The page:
My name is not that hard

It seems these days that every single week, someone spells my name incorrectly. It’s actually quite incredible, especially since the majority of them are writing to me on Facebook or email, where my name is clearly there.

The other week we were in the local newspaper. The journalist had asked me how to spell my name, written it correctly in his notebook and even commented on the ‘difficulty’ of it, yet the article still came out with my name misspelled all throughout.

My name is not that hard.

In preschool, my parents briefly tried to make me go by the name Tanya. To make things ‘easier’ for everyone else. At four years old, I didn’t want this name. Already, at such a young age, I was adamant that was not my name. It was Thanh-Lan.

Throughout my teens, I just dropped the Lan part. Thanh was already too difficult for most people, how would they even handle an extra three letters?

I remember a substitute teacher in high school, calling the roll and pausing at my name. She didn’t know how to say it, so instead said ‘Trevor’. Of course my friends found it hilarious and I was tormented with this the rest of my high school life.

I used to have a friend, someone I had known since I was five years old. We became quite good friends after high school and continued to be up until my mid 20s. He would never spell my name correctly, even in birthday cards. He would say that it was too difficult for him and he would joke about how he would never spell it right. I used to laugh along at the time, but back then I was still wanting to fit in to Australian society, that I didn’t see how problematic that (and even my) behaviour was.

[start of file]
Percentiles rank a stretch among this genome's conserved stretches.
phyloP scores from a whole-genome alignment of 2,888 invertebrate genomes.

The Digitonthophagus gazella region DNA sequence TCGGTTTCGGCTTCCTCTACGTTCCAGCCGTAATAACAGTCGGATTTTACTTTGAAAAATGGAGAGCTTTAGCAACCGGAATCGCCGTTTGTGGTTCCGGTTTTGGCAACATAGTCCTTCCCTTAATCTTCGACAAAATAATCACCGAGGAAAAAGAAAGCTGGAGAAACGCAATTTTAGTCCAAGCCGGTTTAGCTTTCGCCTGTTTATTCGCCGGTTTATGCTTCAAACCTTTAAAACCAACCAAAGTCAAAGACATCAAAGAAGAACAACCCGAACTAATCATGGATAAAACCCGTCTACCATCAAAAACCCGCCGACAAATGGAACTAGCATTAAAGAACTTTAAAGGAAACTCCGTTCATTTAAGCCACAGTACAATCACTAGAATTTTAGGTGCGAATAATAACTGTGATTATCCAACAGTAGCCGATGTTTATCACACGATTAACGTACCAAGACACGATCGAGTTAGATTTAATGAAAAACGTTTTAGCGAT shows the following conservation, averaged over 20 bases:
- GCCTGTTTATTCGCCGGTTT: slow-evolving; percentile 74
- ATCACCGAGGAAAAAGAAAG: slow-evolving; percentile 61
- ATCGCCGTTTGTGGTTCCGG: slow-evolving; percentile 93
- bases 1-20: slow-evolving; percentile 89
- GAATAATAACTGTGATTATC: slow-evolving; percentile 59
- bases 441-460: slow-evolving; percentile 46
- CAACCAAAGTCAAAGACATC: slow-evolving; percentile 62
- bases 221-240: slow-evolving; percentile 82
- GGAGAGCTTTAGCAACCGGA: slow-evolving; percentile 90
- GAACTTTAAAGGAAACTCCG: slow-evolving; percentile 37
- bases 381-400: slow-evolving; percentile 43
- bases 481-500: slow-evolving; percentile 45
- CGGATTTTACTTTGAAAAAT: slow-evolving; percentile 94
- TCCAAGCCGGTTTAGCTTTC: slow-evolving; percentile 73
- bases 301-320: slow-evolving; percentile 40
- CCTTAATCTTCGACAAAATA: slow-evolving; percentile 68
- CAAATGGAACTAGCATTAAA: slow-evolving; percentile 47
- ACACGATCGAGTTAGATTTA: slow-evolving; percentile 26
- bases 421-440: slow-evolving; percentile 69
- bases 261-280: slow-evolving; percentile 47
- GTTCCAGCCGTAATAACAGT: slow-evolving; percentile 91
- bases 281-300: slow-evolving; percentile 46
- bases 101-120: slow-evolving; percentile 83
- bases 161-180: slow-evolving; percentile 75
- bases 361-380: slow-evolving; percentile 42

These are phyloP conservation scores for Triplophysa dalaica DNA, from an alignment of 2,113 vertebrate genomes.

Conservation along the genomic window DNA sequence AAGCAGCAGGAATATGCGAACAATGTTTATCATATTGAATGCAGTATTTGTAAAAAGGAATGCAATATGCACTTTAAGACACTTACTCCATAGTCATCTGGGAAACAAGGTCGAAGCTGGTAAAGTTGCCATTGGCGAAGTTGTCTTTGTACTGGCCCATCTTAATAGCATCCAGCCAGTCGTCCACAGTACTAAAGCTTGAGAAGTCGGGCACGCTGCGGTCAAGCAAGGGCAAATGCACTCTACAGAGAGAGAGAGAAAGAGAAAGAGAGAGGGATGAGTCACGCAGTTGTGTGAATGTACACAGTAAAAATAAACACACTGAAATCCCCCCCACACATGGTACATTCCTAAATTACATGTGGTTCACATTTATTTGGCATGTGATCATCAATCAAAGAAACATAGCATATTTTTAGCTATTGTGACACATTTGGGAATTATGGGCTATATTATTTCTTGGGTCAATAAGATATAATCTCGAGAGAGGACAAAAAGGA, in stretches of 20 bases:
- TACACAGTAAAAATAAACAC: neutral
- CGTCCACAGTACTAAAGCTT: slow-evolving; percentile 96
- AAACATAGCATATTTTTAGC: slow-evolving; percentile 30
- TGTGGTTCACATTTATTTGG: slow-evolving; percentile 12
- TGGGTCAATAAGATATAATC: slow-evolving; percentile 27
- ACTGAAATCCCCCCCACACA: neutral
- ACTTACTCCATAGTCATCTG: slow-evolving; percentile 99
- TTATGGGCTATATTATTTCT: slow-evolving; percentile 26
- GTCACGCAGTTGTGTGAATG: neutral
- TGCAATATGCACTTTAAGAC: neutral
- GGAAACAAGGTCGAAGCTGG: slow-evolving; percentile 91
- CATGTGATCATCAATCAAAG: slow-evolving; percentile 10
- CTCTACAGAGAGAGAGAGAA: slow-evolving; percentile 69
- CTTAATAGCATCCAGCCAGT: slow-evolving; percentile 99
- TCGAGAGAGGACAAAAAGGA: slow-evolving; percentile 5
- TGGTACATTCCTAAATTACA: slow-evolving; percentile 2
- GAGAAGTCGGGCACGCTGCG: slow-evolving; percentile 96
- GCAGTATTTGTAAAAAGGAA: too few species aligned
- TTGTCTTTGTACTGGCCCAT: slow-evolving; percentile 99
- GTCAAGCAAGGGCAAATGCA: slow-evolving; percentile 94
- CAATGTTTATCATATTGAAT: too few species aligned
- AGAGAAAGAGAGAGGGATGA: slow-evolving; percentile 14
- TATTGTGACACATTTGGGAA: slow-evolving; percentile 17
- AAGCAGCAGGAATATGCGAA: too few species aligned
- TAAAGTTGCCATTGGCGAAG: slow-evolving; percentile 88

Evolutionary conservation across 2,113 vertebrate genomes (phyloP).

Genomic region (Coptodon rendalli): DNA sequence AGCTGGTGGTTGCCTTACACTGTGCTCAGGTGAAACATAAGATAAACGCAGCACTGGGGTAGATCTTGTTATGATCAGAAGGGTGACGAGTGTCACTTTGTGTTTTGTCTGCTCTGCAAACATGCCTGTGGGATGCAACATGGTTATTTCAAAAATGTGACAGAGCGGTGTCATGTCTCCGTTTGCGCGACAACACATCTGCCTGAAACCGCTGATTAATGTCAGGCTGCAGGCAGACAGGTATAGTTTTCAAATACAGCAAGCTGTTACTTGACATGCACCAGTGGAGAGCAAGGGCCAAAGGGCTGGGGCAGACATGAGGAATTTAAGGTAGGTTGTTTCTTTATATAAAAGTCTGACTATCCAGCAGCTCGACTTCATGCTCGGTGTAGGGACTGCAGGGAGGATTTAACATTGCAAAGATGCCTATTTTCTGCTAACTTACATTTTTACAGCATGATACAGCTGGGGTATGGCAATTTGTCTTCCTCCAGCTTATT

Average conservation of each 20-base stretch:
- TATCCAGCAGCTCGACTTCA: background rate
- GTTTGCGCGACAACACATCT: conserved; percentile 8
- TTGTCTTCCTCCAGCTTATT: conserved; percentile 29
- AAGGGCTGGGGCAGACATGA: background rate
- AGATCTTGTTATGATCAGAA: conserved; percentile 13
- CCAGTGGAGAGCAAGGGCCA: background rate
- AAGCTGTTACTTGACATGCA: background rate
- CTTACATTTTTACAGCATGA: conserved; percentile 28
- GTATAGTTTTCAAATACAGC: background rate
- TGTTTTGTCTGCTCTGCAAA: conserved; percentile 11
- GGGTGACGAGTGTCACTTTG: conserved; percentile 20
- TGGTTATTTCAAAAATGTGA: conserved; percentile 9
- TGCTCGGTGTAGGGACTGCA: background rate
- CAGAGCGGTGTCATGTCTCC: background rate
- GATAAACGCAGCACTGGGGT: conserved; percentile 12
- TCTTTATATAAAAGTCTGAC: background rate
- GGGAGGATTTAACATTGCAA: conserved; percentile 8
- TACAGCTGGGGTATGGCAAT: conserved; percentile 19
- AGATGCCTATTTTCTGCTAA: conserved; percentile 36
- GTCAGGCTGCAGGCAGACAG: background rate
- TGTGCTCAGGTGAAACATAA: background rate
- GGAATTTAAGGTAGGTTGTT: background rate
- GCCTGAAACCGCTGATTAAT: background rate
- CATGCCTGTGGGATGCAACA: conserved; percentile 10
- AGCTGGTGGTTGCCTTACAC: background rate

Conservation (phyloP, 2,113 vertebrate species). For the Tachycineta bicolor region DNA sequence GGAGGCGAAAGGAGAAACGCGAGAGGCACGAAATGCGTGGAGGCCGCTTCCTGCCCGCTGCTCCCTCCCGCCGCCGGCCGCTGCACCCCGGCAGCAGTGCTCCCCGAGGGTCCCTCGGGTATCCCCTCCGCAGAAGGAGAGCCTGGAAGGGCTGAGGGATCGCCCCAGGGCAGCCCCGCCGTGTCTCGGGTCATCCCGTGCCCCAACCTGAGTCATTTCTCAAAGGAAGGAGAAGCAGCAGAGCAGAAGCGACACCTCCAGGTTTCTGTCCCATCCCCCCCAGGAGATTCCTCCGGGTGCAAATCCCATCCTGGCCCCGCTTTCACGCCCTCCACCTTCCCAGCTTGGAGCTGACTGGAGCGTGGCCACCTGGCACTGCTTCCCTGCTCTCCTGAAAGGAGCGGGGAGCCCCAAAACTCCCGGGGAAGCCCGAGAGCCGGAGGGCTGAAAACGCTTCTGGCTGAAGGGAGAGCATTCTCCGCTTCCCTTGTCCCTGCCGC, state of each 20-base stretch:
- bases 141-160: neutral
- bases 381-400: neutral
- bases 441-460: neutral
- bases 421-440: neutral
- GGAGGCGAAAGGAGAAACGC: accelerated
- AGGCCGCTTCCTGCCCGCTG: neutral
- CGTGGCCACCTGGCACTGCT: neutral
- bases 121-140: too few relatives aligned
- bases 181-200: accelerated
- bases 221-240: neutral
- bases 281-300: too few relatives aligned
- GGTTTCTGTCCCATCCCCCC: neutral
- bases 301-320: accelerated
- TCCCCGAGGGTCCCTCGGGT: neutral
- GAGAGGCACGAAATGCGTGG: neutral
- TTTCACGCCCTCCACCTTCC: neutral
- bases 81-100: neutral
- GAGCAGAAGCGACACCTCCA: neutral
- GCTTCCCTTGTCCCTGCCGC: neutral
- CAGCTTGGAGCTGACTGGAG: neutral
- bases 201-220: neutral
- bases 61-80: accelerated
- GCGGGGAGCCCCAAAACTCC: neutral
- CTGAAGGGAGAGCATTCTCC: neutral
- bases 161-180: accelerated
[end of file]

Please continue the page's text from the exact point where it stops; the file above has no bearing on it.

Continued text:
I went from laughing about misspellings to being angry. It would happen over and over again and I would keep these frustrations bottled up inside of me.

I now point it out when people spell it wrong. Everyone apologises. Some people make excuses as well. ‘Oh sorry, I was tired at the time of writing.’ What kind of excuse is that? And this particular excuse was coming from someone close to me and Artur, someone we see quite often.

Another person continually spells my name incorrectly, even after Artur has corrected her multiple times.

People also often spell Artur’s name incorrectly. Also through Facebook or email, where his name is clearly visible. Most recently, someone called Ben wrote ‘Hi Arthur’. Instead of correcting him, Artur replied, ‘Hi Bhen’. I couldn’t believe that he would actually reply like that, but as Artur correctly pointed out: ‘he’ll never get it wrong again’.

I would never be so bold, or passive aggressive like that. (My passive aggressiveness is channeled through blog posts!) Though I admire a lot his head-on approach. My Asian upbringing makes me too polite for responses like that.

Western society needs to wake up and start getting used to ‘ethnic’ names. Every time someone spells my name incorrectly when they’re talking to me on Facebook messenger, or writing me an email, I wonder: ‘how?’

Do they really just not see the difference between Thanh and Than, Thanh and Tahn, Thanh and Tanh, Thanh and Thahn, Thanh and Tan? Is it just not important enough to double check or to even consider it at all? I really would like to know what it is. They’re not used to seeing a name that to drop a letter or so makes it look the same in their eyes?

When I come across a name I’m not familiar with and I have to contact this person, I double, triple check that I’m spelling it correctly. Isn’t that the normal thing to do? Or is it my own experience of others not getting my name right that makes me extra aware and cautious not to do the same to others?

I’ve noticed recently that whenever someone spells my name correctly, I am so amazed, happy and grateful. That’s kind of messed up. I shouldn’t be so impressed that someone has managed to type up these five letters in the correct order.

My name is not that hard.

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